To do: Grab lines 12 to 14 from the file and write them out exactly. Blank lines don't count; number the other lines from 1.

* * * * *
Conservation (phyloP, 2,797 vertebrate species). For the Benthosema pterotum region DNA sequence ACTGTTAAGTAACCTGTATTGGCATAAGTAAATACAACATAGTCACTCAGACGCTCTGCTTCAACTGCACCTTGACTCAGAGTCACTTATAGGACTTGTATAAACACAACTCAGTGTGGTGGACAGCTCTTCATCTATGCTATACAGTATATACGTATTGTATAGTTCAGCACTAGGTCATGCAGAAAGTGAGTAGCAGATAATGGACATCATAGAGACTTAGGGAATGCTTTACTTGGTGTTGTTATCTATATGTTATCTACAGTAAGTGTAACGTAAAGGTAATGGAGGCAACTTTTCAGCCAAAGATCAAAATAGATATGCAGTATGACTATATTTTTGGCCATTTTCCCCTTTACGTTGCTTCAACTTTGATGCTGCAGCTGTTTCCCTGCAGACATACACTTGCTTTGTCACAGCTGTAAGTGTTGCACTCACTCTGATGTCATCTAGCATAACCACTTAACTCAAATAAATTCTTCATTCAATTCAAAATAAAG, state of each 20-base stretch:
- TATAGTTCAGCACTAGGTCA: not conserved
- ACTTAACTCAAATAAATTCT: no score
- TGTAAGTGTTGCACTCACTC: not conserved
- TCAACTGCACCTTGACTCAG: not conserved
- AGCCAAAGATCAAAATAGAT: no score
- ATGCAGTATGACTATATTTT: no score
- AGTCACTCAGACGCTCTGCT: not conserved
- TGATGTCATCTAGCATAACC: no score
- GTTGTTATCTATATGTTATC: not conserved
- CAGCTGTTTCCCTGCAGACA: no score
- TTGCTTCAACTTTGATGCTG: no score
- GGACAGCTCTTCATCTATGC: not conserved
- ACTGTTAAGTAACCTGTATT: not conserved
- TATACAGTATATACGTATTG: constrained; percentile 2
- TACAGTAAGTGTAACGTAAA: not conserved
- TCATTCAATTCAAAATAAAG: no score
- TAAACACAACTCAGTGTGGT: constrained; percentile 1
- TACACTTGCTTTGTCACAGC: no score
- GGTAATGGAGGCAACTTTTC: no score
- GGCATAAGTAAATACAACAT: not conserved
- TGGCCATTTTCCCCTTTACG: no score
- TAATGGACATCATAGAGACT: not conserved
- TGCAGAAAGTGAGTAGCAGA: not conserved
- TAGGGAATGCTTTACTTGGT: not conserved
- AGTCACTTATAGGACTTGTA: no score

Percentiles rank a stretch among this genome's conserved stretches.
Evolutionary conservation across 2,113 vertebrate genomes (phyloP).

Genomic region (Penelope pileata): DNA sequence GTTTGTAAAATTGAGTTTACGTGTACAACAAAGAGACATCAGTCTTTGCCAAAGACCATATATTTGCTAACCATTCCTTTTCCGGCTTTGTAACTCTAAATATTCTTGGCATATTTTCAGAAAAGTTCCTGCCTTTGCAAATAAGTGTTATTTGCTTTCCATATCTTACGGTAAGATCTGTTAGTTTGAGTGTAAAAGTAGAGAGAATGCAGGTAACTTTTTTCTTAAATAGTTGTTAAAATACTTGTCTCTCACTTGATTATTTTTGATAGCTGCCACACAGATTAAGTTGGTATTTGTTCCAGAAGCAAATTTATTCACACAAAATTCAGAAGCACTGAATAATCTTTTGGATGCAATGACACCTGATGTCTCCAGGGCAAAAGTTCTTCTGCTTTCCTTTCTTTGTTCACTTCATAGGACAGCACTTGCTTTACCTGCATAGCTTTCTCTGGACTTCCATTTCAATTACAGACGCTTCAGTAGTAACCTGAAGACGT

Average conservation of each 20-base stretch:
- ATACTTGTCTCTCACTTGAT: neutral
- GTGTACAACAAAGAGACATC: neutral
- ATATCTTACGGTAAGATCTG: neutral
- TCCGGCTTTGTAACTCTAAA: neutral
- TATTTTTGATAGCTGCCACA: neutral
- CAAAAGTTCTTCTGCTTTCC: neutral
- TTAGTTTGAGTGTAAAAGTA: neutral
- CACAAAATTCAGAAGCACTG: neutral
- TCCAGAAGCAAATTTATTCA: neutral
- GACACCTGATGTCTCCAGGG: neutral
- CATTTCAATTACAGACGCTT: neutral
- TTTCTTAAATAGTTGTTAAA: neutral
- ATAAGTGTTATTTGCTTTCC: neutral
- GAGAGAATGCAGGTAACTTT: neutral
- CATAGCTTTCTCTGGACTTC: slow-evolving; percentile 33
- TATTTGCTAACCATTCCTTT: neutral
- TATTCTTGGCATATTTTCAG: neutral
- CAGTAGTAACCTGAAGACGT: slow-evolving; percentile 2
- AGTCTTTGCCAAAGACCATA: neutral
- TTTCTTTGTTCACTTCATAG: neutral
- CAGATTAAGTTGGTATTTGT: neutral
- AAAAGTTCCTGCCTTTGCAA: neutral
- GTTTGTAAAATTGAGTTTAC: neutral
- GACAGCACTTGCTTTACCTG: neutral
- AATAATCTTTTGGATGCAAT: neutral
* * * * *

- TTGCTTCAACTTTGATGCTG: no score
- GGACAGCTCTTCATCTATGC: not conserved
- ACTGTTAAGTAACCTGTATT: not conserved